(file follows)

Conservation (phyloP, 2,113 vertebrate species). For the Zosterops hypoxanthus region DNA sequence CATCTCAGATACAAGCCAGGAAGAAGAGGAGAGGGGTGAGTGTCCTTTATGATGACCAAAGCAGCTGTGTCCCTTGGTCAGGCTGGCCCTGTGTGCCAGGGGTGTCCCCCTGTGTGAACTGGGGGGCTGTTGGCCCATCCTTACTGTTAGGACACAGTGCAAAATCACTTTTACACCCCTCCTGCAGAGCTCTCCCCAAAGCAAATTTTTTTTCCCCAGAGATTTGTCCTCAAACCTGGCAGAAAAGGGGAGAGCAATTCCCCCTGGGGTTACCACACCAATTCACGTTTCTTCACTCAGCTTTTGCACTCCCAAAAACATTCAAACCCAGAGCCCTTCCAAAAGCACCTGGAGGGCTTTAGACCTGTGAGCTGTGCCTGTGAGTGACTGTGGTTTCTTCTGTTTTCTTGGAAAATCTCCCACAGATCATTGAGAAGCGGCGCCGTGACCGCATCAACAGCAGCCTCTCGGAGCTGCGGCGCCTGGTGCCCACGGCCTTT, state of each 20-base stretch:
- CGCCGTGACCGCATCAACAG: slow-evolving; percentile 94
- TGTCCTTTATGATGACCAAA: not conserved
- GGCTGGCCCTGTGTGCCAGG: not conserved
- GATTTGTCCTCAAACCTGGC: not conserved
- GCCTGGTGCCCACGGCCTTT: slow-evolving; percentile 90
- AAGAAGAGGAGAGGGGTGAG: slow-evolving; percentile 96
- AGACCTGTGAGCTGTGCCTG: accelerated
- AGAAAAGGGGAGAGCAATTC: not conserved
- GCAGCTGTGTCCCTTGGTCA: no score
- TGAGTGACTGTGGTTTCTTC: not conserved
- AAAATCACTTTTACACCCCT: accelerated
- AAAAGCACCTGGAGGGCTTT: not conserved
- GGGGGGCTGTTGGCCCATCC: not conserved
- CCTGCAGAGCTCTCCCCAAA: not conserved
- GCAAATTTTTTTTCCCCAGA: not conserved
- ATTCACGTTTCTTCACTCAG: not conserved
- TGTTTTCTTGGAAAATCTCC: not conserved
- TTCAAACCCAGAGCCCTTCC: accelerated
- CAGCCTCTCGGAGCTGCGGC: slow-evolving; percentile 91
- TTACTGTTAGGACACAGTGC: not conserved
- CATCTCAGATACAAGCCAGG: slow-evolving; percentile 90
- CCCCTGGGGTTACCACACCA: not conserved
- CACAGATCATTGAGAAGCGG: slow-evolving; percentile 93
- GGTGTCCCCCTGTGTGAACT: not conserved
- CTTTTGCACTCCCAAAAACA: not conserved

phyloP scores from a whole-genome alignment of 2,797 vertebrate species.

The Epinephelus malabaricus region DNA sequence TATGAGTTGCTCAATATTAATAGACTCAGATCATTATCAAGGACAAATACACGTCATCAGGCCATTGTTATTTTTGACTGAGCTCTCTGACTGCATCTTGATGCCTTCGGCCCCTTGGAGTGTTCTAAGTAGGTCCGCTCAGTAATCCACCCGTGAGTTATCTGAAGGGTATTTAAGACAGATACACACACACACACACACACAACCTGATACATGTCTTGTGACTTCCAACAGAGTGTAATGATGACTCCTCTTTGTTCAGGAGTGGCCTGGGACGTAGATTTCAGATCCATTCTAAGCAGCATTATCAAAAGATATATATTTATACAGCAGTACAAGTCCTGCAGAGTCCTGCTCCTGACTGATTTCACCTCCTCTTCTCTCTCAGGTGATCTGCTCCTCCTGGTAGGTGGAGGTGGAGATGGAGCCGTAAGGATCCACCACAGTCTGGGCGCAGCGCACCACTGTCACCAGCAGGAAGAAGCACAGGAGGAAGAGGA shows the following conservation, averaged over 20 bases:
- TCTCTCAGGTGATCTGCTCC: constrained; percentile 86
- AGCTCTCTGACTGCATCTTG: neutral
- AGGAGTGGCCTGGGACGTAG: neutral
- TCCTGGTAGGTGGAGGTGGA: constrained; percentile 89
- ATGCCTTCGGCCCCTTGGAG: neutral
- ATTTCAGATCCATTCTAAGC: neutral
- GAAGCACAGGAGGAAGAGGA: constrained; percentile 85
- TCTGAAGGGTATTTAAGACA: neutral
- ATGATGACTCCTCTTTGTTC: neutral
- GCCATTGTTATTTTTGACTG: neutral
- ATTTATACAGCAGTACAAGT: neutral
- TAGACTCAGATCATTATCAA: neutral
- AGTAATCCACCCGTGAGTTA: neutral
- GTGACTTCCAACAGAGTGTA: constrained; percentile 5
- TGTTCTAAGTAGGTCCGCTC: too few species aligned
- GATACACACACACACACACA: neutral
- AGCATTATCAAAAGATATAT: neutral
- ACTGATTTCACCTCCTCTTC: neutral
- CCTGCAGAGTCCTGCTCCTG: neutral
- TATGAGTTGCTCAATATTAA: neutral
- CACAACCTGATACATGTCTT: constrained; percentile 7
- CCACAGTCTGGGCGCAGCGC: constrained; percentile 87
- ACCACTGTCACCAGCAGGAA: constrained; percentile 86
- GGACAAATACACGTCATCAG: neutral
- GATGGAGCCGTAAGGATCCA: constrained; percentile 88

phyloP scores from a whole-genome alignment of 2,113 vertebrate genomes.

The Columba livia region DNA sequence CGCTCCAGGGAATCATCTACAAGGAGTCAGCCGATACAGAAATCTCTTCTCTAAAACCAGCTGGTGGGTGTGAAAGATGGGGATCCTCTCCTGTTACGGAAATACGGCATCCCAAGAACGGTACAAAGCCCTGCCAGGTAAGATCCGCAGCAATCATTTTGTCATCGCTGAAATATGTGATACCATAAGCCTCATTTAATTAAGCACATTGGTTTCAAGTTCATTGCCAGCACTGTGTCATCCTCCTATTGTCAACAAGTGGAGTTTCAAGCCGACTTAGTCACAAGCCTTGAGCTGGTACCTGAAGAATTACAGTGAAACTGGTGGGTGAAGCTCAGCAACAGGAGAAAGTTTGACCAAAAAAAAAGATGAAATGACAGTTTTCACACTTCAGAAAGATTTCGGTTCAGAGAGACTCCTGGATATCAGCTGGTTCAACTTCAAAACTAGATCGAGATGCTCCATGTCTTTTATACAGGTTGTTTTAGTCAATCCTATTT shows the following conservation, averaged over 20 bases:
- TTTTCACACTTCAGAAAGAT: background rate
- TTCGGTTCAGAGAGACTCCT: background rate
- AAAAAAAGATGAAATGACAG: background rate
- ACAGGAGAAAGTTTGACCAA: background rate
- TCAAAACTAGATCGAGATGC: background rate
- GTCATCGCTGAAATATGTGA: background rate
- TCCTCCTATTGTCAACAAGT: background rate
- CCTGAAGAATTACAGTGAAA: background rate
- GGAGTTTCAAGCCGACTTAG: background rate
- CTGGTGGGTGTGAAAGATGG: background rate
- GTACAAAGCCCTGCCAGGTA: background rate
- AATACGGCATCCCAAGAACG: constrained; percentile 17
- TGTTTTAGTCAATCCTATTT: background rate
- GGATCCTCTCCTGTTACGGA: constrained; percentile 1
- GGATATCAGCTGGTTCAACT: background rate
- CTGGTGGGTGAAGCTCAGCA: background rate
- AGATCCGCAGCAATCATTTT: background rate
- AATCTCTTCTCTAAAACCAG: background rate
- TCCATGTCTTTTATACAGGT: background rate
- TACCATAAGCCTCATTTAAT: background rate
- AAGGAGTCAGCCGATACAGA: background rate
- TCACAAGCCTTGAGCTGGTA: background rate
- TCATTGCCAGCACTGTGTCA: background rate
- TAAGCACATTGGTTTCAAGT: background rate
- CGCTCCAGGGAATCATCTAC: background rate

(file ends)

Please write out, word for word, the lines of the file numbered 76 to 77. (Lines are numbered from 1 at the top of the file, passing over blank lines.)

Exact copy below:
- AAGGAGTCAGCCGATACAGA: background rate
- TCACAAGCCTTGAGCTGGTA: background rate